by Kevin Foley, Esq.

The U.S. Supreme Court overruled the Chevron deference doctrine for administrative agencies in Loper Bright Enterprises vs. Raimondo issued Friday, June 28, 2024.  This ruling eliminates the deference Courts provide to administrative agencies’ rules and regulations when determining if they are valid. Now, under Loper,  Courts must follow the Administrative Procedure Act which governs the process by which federal agencies develop and issue regulations. Courts must now “exercise independent judgment in determining the meaning of statutory provisions.” Administrative agencies must prove their rules and regulations are consistent with the statute they are trying to implement rather than enjoying a presumption the agencies’ interpretation of a rule was correct. 

Old Chevron Standard
Under Chevron, issued in 1984, has two steps. First, if there was a clear requirement in the statute, then apply congressional intent. Second, If the intent is ambiguous, the Court should defer to the agency’s interpretation if it was reasonable. This lead to the majority of cases upholding administrative agencies actions.

New Loper Standard
The new standard in Loper eliminates deference to the administrative agencies interpretation and requires Courts to “exercise their independent judgment in deciding whether an agency is acting within its statutory authority, as the [Administrative Procedure Act] APA requires” and “may not defer to an agency interpretation of the law simply because a status is ambiguous.”  This reversal of the “Chevron deference” regarding the standard of review of administrative rules will make it easier for companies to challenge the agency’s rules and regulations.

In Loper, Congress passed the Magnuson Stevens Fishery Conservation and Management Act (“MSA”) requiring fishing vessels to have federal monitors onboard to enforce the agency’s regulations regarding overfishing.  At first the cost was paid by the government. The statute did not specifically require Atlantic herring fisheries to pay the costs of federal monitors.  Due to budget constraints, the National Marine Fisheries Service (“NMFS”) was not able to monitor all fisheries.  The cost was then passed to the private corporations through an administrative rule even though this was not authorized by the statute.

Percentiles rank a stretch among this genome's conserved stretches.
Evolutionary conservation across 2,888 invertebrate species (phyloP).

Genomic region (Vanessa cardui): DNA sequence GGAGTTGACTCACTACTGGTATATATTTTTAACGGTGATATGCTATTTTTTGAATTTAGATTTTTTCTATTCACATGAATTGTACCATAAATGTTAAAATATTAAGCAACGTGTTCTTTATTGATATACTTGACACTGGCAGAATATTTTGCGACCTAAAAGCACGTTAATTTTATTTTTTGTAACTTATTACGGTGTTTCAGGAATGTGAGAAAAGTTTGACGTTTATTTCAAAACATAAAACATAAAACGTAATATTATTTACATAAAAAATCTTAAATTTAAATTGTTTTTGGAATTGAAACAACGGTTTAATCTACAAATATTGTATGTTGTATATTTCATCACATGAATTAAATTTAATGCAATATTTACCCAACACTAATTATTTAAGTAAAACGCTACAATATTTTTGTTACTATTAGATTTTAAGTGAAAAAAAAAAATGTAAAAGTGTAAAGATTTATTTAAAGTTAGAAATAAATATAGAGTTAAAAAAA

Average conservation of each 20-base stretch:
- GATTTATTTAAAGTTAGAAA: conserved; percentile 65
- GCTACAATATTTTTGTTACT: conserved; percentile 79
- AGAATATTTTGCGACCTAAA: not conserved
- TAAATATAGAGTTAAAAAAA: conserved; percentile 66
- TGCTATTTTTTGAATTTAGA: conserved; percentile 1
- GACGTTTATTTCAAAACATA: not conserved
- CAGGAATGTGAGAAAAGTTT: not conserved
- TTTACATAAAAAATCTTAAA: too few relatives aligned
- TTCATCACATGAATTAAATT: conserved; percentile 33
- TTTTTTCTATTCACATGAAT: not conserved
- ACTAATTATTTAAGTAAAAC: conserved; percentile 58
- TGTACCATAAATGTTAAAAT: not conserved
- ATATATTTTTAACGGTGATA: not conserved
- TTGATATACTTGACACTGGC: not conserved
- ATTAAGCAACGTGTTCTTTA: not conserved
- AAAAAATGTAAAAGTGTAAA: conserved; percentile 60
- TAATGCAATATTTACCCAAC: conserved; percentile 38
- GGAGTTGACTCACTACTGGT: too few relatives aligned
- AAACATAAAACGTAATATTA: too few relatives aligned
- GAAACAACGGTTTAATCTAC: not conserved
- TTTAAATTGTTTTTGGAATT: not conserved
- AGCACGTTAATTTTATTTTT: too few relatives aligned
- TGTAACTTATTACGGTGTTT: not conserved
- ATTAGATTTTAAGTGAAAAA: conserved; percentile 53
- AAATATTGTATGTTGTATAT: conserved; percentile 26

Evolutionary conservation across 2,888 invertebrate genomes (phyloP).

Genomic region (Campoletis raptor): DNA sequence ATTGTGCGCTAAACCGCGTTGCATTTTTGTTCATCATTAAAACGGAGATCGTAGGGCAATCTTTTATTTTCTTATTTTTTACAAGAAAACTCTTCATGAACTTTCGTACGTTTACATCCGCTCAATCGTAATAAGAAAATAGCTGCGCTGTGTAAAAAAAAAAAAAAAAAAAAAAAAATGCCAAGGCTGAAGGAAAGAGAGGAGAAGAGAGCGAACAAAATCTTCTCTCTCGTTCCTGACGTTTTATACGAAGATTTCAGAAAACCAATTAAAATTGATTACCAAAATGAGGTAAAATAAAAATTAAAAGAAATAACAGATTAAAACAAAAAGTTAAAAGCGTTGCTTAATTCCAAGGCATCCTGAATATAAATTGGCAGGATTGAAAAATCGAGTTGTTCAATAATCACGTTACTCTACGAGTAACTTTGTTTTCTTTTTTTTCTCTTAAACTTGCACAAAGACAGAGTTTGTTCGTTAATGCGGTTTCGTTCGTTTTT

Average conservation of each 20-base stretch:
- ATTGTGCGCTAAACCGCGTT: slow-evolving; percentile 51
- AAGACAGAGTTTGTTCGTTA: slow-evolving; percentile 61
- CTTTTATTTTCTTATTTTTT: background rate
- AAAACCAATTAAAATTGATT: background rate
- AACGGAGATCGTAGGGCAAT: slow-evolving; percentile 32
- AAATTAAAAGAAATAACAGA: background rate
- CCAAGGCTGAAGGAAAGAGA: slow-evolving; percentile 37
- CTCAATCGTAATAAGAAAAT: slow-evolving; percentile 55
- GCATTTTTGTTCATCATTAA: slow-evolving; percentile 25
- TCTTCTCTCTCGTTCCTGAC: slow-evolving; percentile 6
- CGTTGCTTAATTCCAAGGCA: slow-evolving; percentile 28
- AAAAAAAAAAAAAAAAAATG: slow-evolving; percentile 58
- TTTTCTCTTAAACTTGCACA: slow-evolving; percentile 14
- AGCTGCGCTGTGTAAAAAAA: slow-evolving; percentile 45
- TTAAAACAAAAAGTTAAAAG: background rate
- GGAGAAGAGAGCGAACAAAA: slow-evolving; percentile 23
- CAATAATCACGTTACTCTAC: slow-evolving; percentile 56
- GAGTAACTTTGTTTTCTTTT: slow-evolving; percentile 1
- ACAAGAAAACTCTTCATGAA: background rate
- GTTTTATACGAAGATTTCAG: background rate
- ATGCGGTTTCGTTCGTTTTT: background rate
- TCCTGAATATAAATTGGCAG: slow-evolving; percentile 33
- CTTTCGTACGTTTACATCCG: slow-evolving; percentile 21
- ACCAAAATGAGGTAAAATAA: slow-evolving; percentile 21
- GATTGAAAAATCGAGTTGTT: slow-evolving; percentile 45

Loper filed a Complaint arguing MSA did not authorize NMFS to require companies to pay for the monitoring.  The Trial Court dismissed the Complaint based on the Chevron deference.  The Court of Appeals affirmed.  The Supreme Court then reversed the Trial Court decision, overturned Chevron, and eliminated the deference to administrative agencies.

Trial courts will now apply the arbitrary or capricious test in Section 706(2)(A) of the APA.  If an administrative agency’s rule is “arbitrary, capricious, an abuse of discretion, or otherwise not in accordance with the law”, the Court will invalidate the agency’s actions.

The Loper decision is likely to assist with deregulation efforts by companies making it harder for a Government Agency to support its regulations. The Loper decision will impact regulation and rules from the trucking (FMCSA and 49 CFR), environmental (EPA) food (FDA), workplace safety (OSHA) overtime and independent contractor status (Department of Labor), health care (ACA and Medicare rules) unions (NLRB) employment discrimination (EEOC) and non-compete clauses (FTC) among others. With the elimination of “deference” to the Administrative Agencies regulations, companies now have an even playing field when challenging regulations.

Please reach out to a member of Reminger’s Trucking and Commercial Transportation Practice Group for more information.

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